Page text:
Your Toddler

1 in 5 Preschoolers Obese

A new study shows that the obesity rate in children continues to increase; almost one in five American 4-year-olds is obese. The study, conducted by researchers at Ohio State University and Temple University, also shows that the obesity rate is alarmingly higher among American Indian children, with nearly a third of them obese.

Overall, more than half a million 4-year-olds are obese. Obesity is more common in Hispanic and black children too, but the disparity is most startling in American Indians, whose rate is almost double that of whites. The lead author said that rate is worrisome among children so young, even in a population at higher risk for obesity because of other health problems and economic disadvantages. "The magnitude of these differences was larger than we expected, as it was surprising to see differences by racial groups present so early in childhood," said Sarah Anderson an Ohio State University public health researcher. Dr. Glen Flores, a pediatrics and public health professor at the University of Texas Southwester Medical Center in Dallas who was not involved in the study, said the research is an important contribution to studies documenting racial and ethnic disparities in children's weight. "The cumulative evidence is alarming because within just a few decades, America will become a 'minority majority' nation," he said. With interventions, the next generation "will be at very high risk" for heart disease, high blood pressure, cancers, joint diseases and other problems connected with obesity," said Flores.

Your Toddler

Recall: “Softimals” Toy Sets

1.30 to read

Name of product: Building Toy Playsets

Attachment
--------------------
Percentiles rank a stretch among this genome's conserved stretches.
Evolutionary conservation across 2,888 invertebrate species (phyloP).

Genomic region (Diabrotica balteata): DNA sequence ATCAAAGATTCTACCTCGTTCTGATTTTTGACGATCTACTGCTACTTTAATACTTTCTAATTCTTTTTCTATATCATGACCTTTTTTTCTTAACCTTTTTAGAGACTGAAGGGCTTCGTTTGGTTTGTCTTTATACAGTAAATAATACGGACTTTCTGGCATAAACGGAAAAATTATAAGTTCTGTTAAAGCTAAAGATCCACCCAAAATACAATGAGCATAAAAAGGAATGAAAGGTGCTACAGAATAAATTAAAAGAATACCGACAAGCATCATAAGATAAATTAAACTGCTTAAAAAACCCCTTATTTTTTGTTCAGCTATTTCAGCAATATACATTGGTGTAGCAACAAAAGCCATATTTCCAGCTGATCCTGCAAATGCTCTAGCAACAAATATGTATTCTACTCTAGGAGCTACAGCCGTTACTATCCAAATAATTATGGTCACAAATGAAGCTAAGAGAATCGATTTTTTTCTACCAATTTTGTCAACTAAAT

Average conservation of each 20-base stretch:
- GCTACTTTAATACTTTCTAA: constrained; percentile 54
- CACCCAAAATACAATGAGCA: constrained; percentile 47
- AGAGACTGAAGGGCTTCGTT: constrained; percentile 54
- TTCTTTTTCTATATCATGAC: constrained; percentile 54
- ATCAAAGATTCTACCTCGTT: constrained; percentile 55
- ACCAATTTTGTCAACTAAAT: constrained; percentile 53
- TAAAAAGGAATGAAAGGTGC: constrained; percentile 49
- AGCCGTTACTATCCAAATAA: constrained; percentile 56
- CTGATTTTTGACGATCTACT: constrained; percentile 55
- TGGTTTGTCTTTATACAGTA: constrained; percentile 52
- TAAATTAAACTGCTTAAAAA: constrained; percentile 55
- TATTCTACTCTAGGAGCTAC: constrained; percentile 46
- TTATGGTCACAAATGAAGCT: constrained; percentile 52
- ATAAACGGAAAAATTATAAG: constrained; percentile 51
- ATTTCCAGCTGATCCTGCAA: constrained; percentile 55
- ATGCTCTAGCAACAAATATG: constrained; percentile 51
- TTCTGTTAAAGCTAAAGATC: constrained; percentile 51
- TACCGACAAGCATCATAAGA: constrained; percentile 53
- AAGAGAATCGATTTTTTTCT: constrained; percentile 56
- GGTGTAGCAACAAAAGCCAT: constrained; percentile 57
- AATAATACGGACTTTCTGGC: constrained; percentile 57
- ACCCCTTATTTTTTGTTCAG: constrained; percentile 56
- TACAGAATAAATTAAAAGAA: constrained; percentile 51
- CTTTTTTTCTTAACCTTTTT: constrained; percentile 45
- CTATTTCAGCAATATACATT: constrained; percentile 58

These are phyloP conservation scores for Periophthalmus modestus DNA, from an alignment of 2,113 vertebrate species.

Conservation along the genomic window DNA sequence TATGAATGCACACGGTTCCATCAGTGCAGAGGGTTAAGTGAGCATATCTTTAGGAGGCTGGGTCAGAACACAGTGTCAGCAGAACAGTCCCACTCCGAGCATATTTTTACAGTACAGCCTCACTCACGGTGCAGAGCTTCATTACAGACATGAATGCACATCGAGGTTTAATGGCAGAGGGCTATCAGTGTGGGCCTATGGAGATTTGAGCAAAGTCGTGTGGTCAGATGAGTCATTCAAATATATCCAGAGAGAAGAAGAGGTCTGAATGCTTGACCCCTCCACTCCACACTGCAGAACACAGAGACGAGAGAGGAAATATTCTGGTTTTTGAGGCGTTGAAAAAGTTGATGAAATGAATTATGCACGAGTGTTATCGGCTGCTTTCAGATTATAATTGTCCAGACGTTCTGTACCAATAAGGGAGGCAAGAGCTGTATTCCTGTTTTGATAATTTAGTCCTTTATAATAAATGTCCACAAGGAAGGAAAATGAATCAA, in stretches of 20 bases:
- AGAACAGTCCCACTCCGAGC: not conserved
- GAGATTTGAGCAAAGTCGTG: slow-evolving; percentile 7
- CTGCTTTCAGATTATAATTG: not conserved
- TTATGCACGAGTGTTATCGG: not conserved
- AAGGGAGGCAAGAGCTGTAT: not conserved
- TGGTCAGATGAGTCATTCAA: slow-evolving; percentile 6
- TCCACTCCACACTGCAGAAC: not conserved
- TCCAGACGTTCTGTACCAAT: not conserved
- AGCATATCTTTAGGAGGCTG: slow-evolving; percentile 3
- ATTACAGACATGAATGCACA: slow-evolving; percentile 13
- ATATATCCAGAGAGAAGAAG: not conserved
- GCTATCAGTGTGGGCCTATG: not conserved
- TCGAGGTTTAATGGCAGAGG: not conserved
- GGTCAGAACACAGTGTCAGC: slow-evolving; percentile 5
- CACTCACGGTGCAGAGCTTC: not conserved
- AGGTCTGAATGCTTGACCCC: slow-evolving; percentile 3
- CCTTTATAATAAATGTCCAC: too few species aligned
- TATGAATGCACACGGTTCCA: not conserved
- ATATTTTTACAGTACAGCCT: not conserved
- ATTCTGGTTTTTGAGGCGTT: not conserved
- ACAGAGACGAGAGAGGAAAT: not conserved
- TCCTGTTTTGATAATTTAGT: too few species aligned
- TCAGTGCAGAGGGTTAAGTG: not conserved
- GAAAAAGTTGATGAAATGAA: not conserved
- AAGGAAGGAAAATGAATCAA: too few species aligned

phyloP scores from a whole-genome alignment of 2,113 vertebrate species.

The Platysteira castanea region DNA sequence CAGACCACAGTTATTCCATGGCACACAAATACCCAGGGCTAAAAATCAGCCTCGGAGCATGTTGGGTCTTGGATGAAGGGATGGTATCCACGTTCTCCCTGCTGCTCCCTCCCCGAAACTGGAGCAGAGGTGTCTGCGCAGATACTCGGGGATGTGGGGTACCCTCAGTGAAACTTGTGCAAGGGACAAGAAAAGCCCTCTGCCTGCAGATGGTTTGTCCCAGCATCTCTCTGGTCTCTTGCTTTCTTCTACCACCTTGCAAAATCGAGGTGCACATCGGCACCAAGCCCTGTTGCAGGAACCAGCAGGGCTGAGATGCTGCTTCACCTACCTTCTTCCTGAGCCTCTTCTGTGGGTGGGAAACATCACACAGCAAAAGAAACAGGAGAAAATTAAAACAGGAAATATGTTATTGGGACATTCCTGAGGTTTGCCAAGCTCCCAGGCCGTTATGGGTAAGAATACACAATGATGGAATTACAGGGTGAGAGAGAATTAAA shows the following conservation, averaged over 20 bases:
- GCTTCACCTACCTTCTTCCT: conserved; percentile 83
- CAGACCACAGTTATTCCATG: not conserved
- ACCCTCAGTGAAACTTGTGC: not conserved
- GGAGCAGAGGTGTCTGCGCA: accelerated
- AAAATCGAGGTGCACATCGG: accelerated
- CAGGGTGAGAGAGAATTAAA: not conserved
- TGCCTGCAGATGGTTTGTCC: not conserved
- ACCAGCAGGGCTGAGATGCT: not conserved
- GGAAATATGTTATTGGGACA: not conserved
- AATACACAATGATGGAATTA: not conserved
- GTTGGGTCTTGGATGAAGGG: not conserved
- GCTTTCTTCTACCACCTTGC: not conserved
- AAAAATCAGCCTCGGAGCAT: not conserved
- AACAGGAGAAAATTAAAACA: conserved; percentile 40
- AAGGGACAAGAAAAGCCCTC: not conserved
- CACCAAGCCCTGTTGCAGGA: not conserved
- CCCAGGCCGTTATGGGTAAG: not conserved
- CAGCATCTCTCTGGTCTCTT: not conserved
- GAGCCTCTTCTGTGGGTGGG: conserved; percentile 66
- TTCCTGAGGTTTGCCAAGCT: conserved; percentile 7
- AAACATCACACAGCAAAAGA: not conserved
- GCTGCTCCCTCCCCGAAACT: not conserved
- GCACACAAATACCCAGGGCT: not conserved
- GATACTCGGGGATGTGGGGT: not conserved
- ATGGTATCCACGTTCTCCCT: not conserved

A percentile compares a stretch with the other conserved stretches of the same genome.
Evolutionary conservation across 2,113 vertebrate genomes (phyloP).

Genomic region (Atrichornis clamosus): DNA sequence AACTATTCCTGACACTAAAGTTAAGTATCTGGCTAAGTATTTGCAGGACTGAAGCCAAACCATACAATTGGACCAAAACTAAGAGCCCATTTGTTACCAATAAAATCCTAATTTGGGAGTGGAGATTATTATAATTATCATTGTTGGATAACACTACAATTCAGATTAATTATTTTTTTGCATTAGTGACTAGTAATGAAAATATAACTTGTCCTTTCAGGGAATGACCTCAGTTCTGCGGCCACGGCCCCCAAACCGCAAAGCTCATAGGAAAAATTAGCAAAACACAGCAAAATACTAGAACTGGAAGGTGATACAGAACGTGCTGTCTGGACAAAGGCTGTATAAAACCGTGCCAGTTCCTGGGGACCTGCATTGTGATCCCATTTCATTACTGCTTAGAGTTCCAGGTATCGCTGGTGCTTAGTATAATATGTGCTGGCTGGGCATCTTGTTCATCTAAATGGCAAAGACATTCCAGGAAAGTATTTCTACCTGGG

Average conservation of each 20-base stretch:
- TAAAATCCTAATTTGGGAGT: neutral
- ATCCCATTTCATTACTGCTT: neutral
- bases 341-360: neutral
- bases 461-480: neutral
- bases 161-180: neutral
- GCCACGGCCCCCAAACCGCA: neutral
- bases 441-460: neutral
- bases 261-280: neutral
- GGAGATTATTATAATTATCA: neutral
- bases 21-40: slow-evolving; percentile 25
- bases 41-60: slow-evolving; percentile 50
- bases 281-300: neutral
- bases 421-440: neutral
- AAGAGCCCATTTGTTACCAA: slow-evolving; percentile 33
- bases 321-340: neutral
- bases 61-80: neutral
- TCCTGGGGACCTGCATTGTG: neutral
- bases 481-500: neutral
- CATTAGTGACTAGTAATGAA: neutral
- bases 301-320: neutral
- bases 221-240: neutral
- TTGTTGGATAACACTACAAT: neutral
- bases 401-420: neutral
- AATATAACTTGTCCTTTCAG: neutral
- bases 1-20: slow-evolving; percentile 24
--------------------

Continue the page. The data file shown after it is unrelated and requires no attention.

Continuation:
Infinitoy Inc. is recalling the Super Safari Set model #30025 and the Deluxe Circus Train Set model #30040. The model number can be found on the back of the box in the lower right corner. The sets come in a white box with “Softimals., “Build, Play, Repeat,” and “Ages 1 ½ to 5,” printed in a colorful font on the front and back of the package. The sets have numerous plastic pieces that can be connected and fit together to build a vehicle pulling cars with a hippo, giraffe, zebra and other animals. The drivers of the lead vehicles, Safari Sam and Mighty Mike, have removable blue or yellow plastic hats.  

Hazard: The plastic hats found on play set figures pose a choking/aspiration hazard for children.

Incidents/Injuries: CPSC is aware of one incident in which an 18-month-old child placed a hat in their mouth and started to gag/choke but the toy was removed. No injuries have been reported.

This product was sold at specialty toy stores nationwide and online at Amazon.com and Mindware.com from September 2012 to September 2013 for about $25 and $40. 

Consumer Contact: Infinitoy, Inc. toll-free at (888) 558-0933 from 9 a.m. to 5 p.m. PT Monday through Friday, or online at www.infinitoy.com , then click on Safety/Recall at the bottom of the page for more information. 

About 7,134 units are being recalled.

Source: http://www.cpsc.gov/en/Recalls/2014/Infinitoy-Recalls-Softimals-Toy-Sets

 

Your Toddler

Iron Deficiency in Newborns

Babies at the higher end of the low-birth-weight spectrum are at risk of iron deficiency, and should get iron supplements, according to a Swedish study published Monday in Pediatrics.For years iron supplements have been given to low weight babies to reduce the long term effects of too little iron in the baby’s blood. A new Swedish study suggests that babies born in the mid-weight range can also benefit from iron supplementation.